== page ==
3.6. Optical Absorption and Optical Band Gap Studies. After the suspension of pure ZnS and ZnS:Y nanoparticles in liquid they were dried for 24hrs at 80[degrees]C; then the sediment was dispersed in ethanol for UV absorption test (Figure 6). In our experiment, before the measurement starts ethanol was used as baseline calibration. A part of the sample solution was taken in quartz cuvette for absorption spectrum. The UV-visible absorption spectrums of these samples have been recorded in the range of 200 to 800 nm as shown in Figure 7. The absorption peaks were observed around 322 and 303 nm corresponding to pure ZnS and ZnS:Y, respectively. However, the absorption peaks of undoped and [Y.sup.3+] doped ZnS are considerably blue-shifted compared to that of bulk phase ZnS with absorption 340 nm (3.6 eV). This absorption shift is due to quantum size effect, representing a change in band gap along with excition features, resulting in a more discrete energy spectrum of the individual nanoparticles. The effect of the quantum confinement on impurity depends upon the size of the host crystal 27]. As the size of the host crystal decreases, the degree of confinement and its effect increases [28]. The band gap energy of the nanocrystals was calculated from a simple energy wave equation. E = hc/[lambda] and the determined values are 3.85 and 4.09 eV for undoped and [Y.sup.3+] doped ZnS, respectively. This result reveals that ZnS:Y has a good absorption for light in the wavelength range of 200-340 nm and also size of the ZnS nanocrystals has been increased on doping.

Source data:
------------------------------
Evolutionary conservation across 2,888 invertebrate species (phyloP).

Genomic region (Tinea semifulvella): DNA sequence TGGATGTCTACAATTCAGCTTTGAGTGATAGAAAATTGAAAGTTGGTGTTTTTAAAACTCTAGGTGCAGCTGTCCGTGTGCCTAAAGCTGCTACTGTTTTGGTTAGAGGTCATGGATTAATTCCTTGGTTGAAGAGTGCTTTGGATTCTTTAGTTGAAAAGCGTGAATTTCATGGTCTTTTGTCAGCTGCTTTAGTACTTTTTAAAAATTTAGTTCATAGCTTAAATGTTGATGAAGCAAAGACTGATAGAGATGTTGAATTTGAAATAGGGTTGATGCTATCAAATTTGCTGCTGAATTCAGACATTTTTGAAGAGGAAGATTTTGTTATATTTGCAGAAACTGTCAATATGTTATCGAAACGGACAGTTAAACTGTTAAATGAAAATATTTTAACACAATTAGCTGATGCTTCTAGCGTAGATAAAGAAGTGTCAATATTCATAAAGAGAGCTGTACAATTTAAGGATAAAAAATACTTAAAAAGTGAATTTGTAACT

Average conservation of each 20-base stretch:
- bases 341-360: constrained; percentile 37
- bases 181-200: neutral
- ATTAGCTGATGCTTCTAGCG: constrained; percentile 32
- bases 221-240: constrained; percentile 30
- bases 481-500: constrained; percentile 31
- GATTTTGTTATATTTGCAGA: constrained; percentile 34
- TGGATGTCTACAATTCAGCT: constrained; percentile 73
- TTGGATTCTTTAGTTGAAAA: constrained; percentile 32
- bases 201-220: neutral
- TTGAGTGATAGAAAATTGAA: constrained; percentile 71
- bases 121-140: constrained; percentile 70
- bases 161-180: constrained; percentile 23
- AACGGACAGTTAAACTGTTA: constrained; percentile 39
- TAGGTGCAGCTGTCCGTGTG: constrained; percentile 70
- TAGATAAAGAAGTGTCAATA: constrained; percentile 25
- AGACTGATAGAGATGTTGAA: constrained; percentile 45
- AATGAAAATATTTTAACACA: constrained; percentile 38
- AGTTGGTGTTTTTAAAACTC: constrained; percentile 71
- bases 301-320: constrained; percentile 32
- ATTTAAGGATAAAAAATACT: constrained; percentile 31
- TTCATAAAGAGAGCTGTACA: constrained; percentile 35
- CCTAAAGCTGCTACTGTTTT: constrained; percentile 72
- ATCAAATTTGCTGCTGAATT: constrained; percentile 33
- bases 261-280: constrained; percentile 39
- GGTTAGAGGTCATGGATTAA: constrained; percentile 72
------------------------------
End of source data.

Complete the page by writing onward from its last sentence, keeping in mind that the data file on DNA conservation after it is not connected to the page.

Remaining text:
3.7. Photoluminescence Study on ZnS:Y Nanoparticles. Figure 7 shows the room temperature PL spectra of pure ZnS and ZnS:Y nanoparticles with an excitation wavelength of 325 nm. From the PL spectra it was observed that pure ZnS nanoparticles showed only the blue self-activated (SA) luminescence emission peaks related with the point defects of the ZnS-host at 408 and 432 nm. These peaks in blue region have been known due to the recombination of the electrons between the sulfur-vacancy-related donor and the valence band 29, 30]. A number of research groups [29-32] have studied the blue emission from ZnS nanoparticles under UV excitation. Usually for semiconductor nanocrystals, two emission peaks are observed which can be attributed to interstitial emission and the other trapped surface states emission, respectively [33]. The exciton emission peak is sharp and the trapped emission is broad [34].